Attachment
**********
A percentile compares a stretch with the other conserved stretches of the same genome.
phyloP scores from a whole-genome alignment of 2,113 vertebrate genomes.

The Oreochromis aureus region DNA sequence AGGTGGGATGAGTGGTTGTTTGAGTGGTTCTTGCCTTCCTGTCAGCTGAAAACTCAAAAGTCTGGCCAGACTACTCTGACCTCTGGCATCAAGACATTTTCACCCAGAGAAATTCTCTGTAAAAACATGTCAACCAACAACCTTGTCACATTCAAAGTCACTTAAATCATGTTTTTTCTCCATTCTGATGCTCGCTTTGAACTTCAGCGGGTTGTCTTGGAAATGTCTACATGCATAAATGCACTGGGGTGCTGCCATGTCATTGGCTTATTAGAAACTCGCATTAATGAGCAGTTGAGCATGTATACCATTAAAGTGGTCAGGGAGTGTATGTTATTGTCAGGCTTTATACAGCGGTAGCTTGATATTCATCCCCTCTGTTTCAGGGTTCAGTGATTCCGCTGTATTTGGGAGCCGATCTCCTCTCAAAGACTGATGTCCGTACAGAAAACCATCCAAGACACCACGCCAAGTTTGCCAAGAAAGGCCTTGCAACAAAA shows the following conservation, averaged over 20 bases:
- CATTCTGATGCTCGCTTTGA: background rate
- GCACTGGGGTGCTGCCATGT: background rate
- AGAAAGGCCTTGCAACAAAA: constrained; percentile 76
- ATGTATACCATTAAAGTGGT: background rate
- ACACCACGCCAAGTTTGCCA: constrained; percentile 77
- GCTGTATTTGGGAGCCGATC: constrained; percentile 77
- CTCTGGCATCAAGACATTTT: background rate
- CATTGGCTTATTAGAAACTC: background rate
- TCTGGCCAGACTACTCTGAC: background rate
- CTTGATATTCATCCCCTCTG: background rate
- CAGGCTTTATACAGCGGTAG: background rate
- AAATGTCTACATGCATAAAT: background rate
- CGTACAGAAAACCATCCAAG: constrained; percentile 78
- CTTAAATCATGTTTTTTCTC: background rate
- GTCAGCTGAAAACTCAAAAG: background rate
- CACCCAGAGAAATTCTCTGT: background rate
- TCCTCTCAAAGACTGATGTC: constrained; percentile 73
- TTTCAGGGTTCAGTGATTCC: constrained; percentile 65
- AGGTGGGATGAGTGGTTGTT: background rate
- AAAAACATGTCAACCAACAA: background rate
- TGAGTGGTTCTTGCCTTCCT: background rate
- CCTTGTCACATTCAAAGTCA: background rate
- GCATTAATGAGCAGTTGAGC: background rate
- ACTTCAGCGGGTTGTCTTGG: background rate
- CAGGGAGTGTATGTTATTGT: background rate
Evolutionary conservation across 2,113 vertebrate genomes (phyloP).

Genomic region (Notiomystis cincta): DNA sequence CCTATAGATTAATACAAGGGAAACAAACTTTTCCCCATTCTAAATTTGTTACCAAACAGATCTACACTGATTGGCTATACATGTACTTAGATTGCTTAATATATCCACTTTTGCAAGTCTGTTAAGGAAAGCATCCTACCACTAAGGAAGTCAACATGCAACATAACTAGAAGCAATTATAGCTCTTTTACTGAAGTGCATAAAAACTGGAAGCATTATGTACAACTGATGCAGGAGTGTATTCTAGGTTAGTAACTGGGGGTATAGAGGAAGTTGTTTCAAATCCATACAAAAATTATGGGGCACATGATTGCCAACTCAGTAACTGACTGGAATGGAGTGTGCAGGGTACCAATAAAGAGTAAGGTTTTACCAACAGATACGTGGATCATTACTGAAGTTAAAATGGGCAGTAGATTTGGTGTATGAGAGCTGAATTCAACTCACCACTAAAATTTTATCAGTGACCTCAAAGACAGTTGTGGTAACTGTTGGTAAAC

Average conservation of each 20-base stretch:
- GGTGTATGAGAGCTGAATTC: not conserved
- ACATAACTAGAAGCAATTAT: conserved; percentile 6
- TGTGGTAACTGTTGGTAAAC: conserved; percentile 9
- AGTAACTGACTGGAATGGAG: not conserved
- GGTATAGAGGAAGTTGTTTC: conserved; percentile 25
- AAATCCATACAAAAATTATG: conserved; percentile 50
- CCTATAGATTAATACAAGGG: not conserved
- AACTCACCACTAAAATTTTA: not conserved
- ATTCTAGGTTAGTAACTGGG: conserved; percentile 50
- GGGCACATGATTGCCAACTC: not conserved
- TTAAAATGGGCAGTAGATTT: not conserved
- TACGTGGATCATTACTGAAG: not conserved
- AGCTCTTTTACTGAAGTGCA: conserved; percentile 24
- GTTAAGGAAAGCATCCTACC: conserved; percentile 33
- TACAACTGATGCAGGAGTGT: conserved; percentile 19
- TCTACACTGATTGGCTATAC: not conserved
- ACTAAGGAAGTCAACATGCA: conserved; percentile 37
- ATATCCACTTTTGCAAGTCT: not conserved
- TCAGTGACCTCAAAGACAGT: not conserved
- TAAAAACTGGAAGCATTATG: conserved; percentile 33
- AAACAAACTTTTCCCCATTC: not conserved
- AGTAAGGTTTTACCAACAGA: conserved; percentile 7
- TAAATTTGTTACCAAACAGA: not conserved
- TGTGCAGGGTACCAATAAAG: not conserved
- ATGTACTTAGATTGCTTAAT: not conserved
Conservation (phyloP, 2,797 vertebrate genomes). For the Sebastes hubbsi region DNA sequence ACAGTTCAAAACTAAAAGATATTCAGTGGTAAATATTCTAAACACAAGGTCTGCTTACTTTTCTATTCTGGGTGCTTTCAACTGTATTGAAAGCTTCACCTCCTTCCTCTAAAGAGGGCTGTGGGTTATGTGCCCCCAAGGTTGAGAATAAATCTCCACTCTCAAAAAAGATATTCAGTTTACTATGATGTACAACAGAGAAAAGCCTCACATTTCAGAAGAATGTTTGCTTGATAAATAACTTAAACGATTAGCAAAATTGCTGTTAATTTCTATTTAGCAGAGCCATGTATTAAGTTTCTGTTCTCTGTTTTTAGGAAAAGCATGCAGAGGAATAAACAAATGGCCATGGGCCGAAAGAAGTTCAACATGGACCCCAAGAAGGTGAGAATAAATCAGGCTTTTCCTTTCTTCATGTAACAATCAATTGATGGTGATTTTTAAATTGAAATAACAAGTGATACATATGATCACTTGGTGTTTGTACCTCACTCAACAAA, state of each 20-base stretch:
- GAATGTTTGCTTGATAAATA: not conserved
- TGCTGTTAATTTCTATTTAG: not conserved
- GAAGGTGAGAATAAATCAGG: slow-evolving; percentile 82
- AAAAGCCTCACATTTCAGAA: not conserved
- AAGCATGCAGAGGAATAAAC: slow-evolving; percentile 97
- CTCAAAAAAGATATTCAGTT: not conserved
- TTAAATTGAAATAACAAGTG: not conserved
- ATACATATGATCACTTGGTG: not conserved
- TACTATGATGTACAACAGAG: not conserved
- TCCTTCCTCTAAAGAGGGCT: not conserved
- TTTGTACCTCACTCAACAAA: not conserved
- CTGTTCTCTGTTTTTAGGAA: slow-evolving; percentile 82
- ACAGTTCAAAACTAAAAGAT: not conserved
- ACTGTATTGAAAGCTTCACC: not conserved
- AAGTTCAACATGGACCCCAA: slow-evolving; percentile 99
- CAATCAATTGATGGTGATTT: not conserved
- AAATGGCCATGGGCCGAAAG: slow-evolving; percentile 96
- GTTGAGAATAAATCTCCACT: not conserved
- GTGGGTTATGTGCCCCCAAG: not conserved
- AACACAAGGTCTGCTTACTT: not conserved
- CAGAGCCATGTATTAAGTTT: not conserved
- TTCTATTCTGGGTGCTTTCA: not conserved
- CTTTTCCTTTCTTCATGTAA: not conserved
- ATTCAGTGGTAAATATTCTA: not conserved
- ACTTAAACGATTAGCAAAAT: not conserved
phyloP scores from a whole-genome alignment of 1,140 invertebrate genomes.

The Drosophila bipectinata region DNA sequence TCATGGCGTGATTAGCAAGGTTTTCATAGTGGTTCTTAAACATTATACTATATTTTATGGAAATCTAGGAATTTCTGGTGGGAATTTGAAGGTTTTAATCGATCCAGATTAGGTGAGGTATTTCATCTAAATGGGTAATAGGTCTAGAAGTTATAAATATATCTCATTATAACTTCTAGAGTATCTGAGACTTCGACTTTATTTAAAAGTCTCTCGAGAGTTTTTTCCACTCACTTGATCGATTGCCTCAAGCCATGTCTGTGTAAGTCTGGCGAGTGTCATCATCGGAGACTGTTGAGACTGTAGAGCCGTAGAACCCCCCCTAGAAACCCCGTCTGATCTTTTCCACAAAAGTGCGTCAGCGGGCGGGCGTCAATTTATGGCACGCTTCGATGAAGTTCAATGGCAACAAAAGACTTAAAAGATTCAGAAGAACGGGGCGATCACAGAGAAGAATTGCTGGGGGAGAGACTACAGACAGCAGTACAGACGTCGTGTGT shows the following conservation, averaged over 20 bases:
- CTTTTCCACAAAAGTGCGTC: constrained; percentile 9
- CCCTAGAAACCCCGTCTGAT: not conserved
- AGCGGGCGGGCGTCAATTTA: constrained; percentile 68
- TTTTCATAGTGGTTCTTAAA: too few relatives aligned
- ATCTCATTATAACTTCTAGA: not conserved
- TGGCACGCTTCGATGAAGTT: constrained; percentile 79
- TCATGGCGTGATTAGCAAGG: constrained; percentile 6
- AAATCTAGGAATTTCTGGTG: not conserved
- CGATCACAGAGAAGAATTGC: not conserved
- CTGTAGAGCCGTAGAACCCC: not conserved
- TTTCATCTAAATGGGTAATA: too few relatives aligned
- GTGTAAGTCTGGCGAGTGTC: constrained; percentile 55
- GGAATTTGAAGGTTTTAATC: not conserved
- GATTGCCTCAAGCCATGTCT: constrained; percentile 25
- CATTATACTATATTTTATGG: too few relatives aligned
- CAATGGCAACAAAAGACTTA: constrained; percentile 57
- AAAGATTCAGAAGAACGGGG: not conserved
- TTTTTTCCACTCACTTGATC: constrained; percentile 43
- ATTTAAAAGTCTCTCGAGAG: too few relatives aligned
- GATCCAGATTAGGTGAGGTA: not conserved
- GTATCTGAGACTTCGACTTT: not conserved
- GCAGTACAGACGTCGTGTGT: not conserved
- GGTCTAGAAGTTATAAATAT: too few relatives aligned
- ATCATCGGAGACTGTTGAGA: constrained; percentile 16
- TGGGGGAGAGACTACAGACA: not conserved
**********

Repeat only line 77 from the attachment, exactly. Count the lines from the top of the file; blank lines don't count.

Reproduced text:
- AACACAAGGTCTGCTTACTT: not conserved